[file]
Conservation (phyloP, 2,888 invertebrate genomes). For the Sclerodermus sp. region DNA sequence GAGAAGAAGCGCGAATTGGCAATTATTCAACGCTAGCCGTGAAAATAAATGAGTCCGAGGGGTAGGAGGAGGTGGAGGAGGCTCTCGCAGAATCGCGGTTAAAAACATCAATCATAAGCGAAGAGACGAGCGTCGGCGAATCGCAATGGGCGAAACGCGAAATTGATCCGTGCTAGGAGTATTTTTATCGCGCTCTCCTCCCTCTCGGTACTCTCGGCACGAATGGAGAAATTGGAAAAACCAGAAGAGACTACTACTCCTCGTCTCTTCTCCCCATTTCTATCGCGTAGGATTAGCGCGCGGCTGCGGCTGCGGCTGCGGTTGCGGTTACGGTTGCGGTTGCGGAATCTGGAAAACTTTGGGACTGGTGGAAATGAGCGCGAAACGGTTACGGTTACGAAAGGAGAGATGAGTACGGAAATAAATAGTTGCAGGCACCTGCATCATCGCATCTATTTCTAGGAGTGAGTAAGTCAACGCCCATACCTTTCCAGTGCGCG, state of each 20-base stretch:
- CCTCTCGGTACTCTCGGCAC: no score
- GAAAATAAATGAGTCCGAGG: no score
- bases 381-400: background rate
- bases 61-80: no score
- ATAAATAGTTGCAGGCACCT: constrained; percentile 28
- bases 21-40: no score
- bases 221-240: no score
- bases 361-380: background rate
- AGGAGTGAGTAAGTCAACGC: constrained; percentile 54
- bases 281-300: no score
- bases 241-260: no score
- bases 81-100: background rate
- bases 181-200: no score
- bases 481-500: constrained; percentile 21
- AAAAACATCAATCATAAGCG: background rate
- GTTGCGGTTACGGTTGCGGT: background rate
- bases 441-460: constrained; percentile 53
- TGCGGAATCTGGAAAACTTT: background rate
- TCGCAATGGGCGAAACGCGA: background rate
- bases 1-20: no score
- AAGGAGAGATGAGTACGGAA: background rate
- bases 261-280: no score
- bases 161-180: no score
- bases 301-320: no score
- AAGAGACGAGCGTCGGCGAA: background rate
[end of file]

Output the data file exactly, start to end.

Conservation (phyloP, 2,888 invertebrate genomes). For the Sclerodermus sp. region DNA sequence GAGAAGAAGCGCGAATTGGCAATTATTCAACGCTAGCCGTGAAAATAAATGAGTCCGAGGGGTAGGAGGAGGTGGAGGAGGCTCTCGCAGAATCGCGGTTAAAAACATCAATCATAAGCGAAGAGACGAGCGTCGGCGAATCGCAATGGGCGAAACGCGAAATTGATCCGTGCTAGGAGTATTTTTATCGCGCTCTCCTCCCTCTCGGTACTCTCGGCACGAATGGAGAAATTGGAAAAACCAGAAGAGACTACTACTCCTCGTCTCTTCTCCCCATTTCTATCGCGTAGGATTAGCGCGCGGCTGCGGCTGCGGCTGCGGTTGCGGTTACGGTTGCGGTTGCGGAATCTGGAAAACTTTGGGACTGGTGGAAATGAGCGCGAAACGGTTACGGTTACGAAAGGAGAGATGAGTACGGAAATAAATAGTTGCAGGCACCTGCATCATCGCATCTATTTCTAGGAGTGAGTAAGTCAACGCCCATACCTTTCCAGTGCGCG, state of each 20-base stretch:
- CCTCTCGGTACTCTCGGCAC: no score
- GAAAATAAATGAGTCCGAGG: no score
- bases 381-400: background rate
- bases 61-80: no score
- ATAAATAGTTGCAGGCACCT: constrained; percentile 28
- bases 21-40: no score
- bases 221-240: no score
- bases 361-380: background rate
- AGGAGTGAGTAAGTCAACGC: constrained; percentile 54
- bases 281-300: no score
- bases 241-260: no score
- bases 81-100: background rate
- bases 181-200: no score
- bases 481-500: constrained; percentile 21
- AAAAACATCAATCATAAGCG: background rate
- GTTGCGGTTACGGTTGCGGT: background rate
- bases 441-460: constrained; percentile 53
- TGCGGAATCTGGAAAACTTT: background rate
- TCGCAATGGGCGAAACGCGA: background rate
- bases 1-20: no score
- AAGGAGAGATGAGTACGGAA: background rate
- bases 261-280: no score
- bases 161-180: no score
- bases 301-320: no score
- AAGAGACGAGCGTCGGCGAA: background rate